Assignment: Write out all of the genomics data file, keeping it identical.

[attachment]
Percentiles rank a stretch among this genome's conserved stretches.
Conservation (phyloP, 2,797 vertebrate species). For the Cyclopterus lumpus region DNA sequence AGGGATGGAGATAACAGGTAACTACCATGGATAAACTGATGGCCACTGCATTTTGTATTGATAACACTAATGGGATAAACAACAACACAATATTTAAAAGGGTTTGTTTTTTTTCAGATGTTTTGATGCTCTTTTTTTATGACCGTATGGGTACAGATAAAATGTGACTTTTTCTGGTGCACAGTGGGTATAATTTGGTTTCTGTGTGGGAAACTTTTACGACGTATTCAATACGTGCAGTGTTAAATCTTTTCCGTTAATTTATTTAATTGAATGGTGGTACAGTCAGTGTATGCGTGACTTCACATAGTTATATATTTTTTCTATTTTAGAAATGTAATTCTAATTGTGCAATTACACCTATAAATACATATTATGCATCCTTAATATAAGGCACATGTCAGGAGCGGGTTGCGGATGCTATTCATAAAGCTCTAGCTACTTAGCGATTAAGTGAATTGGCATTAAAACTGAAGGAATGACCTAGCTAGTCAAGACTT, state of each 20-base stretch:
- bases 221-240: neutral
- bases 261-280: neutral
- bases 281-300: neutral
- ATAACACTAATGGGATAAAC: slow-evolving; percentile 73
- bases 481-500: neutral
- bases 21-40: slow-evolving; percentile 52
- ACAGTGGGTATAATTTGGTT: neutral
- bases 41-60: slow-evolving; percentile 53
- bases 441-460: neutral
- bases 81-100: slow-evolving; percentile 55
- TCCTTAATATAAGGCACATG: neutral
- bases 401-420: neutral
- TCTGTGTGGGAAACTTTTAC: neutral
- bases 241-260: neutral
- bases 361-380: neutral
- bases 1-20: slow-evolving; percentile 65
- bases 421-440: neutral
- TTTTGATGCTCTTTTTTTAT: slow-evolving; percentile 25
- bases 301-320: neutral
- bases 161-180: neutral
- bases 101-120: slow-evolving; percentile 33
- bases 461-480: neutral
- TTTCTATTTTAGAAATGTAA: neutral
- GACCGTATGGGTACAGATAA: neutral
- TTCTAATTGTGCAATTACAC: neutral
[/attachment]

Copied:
Percentiles rank a stretch among this genome's conserved stretches.
Conservation (phyloP, 2,797 vertebrate species). For the Cyclopterus lumpus region DNA sequence AGGGATGGAGATAACAGGTAACTACCATGGATAAACTGATGGCCACTGCATTTTGTATTGATAACACTAATGGGATAAACAACAACACAATATTTAAAAGGGTTTGTTTTTTTTCAGATGTTTTGATGCTCTTTTTTTATGACCGTATGGGTACAGATAAAATGTGACTTTTTCTGGTGCACAGTGGGTATAATTTGGTTTCTGTGTGGGAAACTTTTACGACGTATTCAATACGTGCAGTGTTAAATCTTTTCCGTTAATTTATTTAATTGAATGGTGGTACAGTCAGTGTATGCGTGACTTCACATAGTTATATATTTTTTCTATTTTAGAAATGTAATTCTAATTGTGCAATTACACCTATAAATACATATTATGCATCCTTAATATAAGGCACATGTCAGGAGCGGGTTGCGGATGCTATTCATAAAGCTCTAGCTACTTAGCGATTAAGTGAATTGGCATTAAAACTGAAGGAATGACCTAGCTAGTCAAGACTT, state of each 20-base stretch:
- bases 221-240: neutral
- bases 261-280: neutral
- bases 281-300: neutral
- ATAACACTAATGGGATAAAC: slow-evolving; percentile 73
- bases 481-500: neutral
- bases 21-40: slow-evolving; percentile 52
- ACAGTGGGTATAATTTGGTT: neutral
- bases 41-60: slow-evolving; percentile 53
- bases 441-460: neutral
- bases 81-100: slow-evolving; percentile 55
- TCCTTAATATAAGGCACATG: neutral
- bases 401-420: neutral
- TCTGTGTGGGAAACTTTTAC: neutral
- bases 241-260: neutral
- bases 361-380: neutral
- bases 1-20: slow-evolving; percentile 65
- bases 421-440: neutral
- TTTTGATGCTCTTTTTTTAT: slow-evolving; percentile 25
- bases 301-320: neutral
- bases 161-180: neutral
- bases 101-120: slow-evolving; percentile 33
- bases 461-480: neutral
- TTTCTATTTTAGAAATGTAA: neutral
- GACCGTATGGGTACAGATAA: neutral
- TTCTAATTGTGCAATTACAC: neutral